On 17 October 2023, ENACT held a webinar to discuss the illegal trade and flow of people, goods and substances throughout Africa and their impact beyond the continent’s borders, as shown by the rise in irregular migration and illicit financial flows into Europe. The European Commission opened the event reaffirming the EU’s commitment to the work of ENACT flagging the importance of the event to “highlight the increasing complexities of criminal markets, the convergence of transnational organised actors and networks in the region and will highlight even more the call for bilateral and multilateral coordination from state actors and partners.”
The panelists provided a general background to the current political and economy situation on the African continent. According to Ronak Gopaldas from Signal Risk, many African leaders are frustrated with having to manage the fallout of crises beyond their control, such as the 2008 financial crisis, the pandemic, and the Ukraine-Russian war. Regrettably, the outcome of several governments’ inability to effectively manage this contemporary environment has left many with little faith in social contracts which has eroded the resilience of crucial institutions needed to fight criminality. Although things seem grim, Africa is in a unique position within the international system, with the growth of BRICS and the polarisation of the international arena, “Africa is being courted as the belle of the ball.” This could provide foreign investment and technologies needed to incorporate smart shortcuts within development.
Professor Etannibi Alemika, of the ENACT Advisory Board, delved deeper into the impact the presence of organised crime has on resilience. Highlighting the recently published Global Organised Crime Index, few countries fall within the category of having both high criminality and high resilience. However, this status quo of high criminality and high resilience is only sustainable in the short-term as in the long-term organised crime (high criminality) will always wear down the institution that uphold the resilience of states.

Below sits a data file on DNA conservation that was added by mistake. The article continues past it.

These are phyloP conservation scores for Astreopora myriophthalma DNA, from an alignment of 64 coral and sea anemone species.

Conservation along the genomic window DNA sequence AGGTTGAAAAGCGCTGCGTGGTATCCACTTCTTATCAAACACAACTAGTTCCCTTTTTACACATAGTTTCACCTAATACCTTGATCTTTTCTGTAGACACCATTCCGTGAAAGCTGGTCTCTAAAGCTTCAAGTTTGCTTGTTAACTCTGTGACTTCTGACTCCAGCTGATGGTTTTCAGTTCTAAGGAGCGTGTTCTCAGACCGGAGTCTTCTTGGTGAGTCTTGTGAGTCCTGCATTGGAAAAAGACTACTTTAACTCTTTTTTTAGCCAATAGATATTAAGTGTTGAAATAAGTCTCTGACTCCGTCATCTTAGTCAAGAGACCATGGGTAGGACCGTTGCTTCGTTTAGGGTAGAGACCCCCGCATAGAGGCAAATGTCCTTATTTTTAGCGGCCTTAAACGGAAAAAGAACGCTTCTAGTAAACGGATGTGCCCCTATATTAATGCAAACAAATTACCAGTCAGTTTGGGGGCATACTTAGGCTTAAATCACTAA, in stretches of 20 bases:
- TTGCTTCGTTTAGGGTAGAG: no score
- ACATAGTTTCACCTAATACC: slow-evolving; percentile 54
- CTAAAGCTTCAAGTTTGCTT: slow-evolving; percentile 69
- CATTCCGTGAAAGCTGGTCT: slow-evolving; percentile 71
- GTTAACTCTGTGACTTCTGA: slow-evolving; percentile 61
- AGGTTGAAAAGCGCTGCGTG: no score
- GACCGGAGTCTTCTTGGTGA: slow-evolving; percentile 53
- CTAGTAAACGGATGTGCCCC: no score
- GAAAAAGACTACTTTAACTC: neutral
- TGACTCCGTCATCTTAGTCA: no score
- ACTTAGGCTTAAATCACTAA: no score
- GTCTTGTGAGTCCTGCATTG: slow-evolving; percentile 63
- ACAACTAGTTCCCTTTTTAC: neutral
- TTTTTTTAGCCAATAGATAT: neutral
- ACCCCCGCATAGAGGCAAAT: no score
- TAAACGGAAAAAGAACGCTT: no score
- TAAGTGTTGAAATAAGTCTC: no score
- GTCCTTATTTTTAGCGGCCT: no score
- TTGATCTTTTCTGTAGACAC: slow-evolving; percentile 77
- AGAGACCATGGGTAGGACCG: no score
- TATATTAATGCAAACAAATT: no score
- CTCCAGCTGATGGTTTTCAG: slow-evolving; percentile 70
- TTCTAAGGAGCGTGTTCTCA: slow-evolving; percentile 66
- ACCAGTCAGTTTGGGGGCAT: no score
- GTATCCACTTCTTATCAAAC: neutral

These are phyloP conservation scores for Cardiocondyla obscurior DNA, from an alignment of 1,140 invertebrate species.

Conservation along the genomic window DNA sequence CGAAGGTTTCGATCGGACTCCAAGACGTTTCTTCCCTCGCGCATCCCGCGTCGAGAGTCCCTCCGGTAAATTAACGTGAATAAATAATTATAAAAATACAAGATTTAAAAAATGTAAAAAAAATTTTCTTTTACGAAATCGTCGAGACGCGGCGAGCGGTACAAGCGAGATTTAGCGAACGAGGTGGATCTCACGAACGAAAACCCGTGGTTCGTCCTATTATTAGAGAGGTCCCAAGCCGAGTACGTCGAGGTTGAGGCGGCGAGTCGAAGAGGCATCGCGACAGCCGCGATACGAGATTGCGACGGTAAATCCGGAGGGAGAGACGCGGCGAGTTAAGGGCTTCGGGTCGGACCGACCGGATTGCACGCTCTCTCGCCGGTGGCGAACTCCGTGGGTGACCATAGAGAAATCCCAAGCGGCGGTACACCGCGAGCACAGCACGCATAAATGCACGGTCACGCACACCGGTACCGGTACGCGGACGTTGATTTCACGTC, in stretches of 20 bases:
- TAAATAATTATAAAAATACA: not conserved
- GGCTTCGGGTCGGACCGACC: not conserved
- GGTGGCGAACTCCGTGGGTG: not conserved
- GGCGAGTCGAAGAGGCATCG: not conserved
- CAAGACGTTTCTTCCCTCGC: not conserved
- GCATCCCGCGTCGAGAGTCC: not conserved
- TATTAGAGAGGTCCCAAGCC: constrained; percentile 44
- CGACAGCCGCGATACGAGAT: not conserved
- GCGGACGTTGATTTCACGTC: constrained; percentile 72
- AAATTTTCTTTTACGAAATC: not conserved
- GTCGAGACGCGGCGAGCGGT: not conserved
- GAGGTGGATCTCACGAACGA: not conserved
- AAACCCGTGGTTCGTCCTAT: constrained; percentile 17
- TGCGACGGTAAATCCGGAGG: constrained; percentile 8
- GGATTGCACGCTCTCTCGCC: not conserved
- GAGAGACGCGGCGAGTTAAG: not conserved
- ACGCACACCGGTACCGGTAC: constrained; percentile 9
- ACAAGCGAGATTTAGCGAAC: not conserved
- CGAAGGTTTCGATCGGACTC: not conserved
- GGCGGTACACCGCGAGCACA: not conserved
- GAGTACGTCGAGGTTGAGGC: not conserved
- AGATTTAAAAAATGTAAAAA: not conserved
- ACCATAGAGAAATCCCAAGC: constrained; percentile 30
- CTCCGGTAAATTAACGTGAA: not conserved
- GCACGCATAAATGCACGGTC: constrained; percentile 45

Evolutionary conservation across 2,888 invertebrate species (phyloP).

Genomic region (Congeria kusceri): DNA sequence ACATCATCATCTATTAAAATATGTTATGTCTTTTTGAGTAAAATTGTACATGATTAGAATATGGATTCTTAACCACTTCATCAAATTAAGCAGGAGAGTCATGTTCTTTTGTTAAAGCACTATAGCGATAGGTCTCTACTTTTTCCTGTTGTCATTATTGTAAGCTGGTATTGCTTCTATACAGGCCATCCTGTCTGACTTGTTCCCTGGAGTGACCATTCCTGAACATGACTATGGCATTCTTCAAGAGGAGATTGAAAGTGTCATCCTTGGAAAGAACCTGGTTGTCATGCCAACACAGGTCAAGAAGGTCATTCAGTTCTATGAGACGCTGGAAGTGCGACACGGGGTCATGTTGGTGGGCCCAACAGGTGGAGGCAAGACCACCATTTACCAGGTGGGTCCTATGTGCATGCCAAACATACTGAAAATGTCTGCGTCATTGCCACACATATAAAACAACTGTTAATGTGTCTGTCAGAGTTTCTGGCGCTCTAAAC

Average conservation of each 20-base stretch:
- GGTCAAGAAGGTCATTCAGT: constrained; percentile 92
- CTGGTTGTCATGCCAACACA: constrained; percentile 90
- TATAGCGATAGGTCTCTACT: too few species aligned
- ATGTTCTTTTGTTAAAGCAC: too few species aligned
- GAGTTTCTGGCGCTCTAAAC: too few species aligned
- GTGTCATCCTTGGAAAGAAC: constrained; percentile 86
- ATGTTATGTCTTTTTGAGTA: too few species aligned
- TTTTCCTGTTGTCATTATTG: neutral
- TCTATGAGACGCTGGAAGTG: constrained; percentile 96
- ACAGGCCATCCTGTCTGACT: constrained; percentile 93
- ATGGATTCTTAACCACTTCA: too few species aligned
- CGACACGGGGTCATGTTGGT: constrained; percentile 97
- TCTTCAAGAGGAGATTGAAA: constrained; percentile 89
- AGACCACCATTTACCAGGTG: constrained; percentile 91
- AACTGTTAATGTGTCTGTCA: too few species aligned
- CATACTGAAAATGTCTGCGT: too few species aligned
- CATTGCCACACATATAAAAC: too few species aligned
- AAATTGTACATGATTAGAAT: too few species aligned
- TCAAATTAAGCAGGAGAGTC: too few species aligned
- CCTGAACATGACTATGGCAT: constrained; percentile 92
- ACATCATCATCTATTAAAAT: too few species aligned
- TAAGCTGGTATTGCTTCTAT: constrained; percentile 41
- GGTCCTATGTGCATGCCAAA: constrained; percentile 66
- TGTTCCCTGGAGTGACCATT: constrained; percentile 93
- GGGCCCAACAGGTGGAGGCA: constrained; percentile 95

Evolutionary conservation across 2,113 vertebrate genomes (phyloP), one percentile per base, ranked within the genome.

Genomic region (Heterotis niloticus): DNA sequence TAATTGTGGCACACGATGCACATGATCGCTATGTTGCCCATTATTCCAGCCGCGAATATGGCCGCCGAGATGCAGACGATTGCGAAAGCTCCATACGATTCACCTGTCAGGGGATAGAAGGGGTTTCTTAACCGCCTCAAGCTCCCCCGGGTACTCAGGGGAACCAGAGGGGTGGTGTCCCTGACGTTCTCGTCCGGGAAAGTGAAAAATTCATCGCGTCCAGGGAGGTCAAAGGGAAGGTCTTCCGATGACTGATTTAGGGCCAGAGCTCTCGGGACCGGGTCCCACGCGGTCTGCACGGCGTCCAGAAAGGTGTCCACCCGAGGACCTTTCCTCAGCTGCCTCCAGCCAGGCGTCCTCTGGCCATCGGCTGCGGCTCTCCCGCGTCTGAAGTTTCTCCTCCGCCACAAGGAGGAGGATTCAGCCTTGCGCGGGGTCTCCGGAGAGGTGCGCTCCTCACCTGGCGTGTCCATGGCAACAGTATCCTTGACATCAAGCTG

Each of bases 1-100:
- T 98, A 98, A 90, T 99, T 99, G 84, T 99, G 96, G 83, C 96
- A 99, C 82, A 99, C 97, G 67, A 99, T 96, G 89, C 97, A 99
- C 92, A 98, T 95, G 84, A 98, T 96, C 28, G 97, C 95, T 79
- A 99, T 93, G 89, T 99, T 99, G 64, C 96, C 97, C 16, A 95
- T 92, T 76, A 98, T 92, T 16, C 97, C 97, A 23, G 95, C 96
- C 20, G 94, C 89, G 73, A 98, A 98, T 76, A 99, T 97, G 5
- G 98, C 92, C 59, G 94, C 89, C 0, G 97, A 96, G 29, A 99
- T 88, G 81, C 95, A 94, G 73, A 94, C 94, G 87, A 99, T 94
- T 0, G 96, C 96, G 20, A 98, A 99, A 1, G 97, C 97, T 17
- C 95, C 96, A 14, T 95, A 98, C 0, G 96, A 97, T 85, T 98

The Index reveals the continuing rise of organised crime globally, with 83% of the world’s population living in conditions of high criminality. Additionally, the number of people living in conditions of low resilience to organised crime globally has declined significantly, in 2021 it was 79.4%, and it has now dropped to 62% of the world’s population. The most pervasive criminal markets in Africa are human and arms trafficking while the main actors are state-embedded actors. Democracies continue to show greater resilience to organised crime than authoritarian regimes and the lowest resilience indicator both in Africa and globally continues to be victim and witness support schemes.